We take time to consider the similarities and differences between the central female characters; how, for instance, the two black women are members of very different social classes. We praise how the film depicts how they deal with grief, the lack of connection they so desperately feel, and the way it affords each of them their scene to express it. Mike has, since the first podcast, watched the first Prime Suspect (written by Lynda La Plante, creator of the original Widows) and talks a little about it; José finds it interesting that an originally British television programme adapted in part by a British filmmaker should yield such a sharp commentary on American society.

We also consider wider questions of how to watch films critically. Mike goes on a brief rant about why the lack of seriousness with which media studies education is still taken has resulted in a world of Trump, Brexit, and fake news. Methods of analysis come in for scrutiny; we mention the video essay series Every Frame a Painting and discuss how one of its episodes in particular, the one on 2011’s Drive, is or isn’t a good example of textual analysis. We discuss the scene in which we see the protagonist’s son’s death; would we have watched it differently ten years ago, when it’s set?

All this and even more in a discussion that’s full to the brim. Mike is begrudgingly forced to concede that he misjudged the film the first time. José loves it even more than he thought he could. And many, many thanks to Lee for joining us. And check out War of Words, the UK battle rap documentary on which he worked as executive producer, now on iTunes!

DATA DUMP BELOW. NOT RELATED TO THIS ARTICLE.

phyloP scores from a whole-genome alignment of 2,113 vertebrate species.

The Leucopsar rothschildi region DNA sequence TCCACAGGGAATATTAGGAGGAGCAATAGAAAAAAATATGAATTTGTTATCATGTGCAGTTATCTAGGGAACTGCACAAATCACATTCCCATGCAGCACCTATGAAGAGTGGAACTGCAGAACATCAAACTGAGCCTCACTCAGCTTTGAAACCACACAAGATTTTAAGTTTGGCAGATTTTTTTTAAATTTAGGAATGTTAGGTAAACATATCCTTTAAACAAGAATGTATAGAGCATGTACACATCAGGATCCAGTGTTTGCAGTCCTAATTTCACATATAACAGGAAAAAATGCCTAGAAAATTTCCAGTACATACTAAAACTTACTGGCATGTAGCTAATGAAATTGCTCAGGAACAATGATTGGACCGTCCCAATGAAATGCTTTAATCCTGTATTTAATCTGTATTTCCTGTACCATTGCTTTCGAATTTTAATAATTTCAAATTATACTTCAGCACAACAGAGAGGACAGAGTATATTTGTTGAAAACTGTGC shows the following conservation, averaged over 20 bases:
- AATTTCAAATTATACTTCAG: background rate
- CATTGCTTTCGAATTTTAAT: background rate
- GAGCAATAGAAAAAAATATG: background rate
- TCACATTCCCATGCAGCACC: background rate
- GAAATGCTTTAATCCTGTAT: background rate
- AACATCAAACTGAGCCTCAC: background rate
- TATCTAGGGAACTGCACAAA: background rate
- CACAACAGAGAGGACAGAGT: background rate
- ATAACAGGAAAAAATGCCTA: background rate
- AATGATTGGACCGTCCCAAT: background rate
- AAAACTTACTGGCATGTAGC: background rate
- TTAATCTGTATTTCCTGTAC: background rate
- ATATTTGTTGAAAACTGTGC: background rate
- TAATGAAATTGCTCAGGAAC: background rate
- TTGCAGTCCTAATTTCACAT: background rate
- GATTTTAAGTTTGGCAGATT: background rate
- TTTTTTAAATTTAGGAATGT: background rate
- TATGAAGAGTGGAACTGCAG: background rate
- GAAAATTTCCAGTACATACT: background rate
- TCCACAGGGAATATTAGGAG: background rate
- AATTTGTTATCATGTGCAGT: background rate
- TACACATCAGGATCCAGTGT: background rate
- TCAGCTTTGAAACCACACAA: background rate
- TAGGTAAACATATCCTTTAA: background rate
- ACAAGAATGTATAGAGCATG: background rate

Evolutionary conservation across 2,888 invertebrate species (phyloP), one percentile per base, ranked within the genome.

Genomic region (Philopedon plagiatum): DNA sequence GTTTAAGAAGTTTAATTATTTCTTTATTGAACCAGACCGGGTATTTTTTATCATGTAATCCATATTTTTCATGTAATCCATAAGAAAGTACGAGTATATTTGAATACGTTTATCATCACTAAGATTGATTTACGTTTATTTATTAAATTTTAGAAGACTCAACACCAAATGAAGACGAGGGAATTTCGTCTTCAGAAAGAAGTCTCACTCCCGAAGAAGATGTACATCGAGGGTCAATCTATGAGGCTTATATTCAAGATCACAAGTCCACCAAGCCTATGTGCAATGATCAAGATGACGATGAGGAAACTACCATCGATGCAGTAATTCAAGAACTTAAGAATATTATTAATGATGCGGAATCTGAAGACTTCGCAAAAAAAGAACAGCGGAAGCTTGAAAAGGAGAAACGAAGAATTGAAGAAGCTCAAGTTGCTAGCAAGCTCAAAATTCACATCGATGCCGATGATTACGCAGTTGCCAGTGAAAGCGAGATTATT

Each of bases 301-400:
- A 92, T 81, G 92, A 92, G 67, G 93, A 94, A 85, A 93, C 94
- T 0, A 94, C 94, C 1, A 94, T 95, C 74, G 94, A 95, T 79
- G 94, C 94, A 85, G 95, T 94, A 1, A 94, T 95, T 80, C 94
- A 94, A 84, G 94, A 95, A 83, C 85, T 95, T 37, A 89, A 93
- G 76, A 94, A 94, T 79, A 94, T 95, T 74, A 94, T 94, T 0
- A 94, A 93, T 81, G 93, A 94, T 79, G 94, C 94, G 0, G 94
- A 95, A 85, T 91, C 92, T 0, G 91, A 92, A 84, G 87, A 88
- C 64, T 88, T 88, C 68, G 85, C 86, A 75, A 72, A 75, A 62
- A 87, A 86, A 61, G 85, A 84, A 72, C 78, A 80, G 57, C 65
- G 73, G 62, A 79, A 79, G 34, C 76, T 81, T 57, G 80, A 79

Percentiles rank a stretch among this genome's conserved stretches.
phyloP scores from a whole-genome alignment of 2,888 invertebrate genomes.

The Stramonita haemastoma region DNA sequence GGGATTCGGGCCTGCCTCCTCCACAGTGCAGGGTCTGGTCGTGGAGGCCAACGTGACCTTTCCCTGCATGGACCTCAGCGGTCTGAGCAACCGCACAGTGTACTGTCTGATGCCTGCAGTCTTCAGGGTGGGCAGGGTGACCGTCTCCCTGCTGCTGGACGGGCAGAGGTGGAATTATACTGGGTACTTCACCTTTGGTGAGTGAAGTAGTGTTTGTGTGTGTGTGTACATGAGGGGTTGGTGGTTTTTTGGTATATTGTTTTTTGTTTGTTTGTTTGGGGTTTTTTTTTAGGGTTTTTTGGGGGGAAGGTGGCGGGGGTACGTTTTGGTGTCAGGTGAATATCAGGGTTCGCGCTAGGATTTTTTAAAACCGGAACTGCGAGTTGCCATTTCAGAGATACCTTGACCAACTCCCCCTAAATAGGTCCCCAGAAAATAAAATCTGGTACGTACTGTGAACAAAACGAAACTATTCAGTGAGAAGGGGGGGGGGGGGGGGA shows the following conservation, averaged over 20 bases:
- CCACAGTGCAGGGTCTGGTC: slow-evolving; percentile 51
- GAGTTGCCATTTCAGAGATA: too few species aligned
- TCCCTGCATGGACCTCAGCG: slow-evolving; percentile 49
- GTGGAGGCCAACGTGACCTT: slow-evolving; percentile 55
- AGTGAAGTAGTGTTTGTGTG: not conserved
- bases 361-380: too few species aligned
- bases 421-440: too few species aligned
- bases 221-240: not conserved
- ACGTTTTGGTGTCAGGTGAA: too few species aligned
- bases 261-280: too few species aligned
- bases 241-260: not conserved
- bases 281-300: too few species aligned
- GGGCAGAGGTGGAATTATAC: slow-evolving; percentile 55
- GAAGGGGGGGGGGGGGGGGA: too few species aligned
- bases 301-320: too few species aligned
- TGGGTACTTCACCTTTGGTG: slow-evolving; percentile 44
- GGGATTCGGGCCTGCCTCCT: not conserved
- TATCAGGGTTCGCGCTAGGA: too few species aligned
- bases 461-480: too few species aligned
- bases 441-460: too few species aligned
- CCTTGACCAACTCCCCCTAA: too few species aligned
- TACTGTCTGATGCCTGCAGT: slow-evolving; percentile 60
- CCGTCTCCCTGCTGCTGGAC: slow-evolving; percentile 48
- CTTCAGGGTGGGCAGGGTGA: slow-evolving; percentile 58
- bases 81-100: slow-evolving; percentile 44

The podcast can be listened to in the players above or on iTunes.

With José Arroyo of First Impressions and Michael Glass of Writing About Film.

107 – Widows

José falls in love with Widows, a portrait of life and survival in modern America in the skin of a heist film. Mike can see exactly why he should love it, but just doesn’t click with it.

Based on Lynda La Plante’s 1983 ITV series of the same name, Widows sees three women lose their criminal husbands in a heist gone wrong, and their attempt to complete their final job with the promise of a big payoff. The film draws parallels between urban gang violence and entrenched political dynasties, complicates the widows’ grief with sex and intimacy, and constructs the potential payoff not as a cause of celebration but as a way out of bad situations. José finds the film a visual marvel, layered and expressive, but to Mike it’s more a reminder of what he loved so deeply about You Were Never Really Here than great in its own right.

The podcast can be listened to in the players above or on iTunes.

With José Arroyo of First Impressions and Michael Glass of Writing About Film.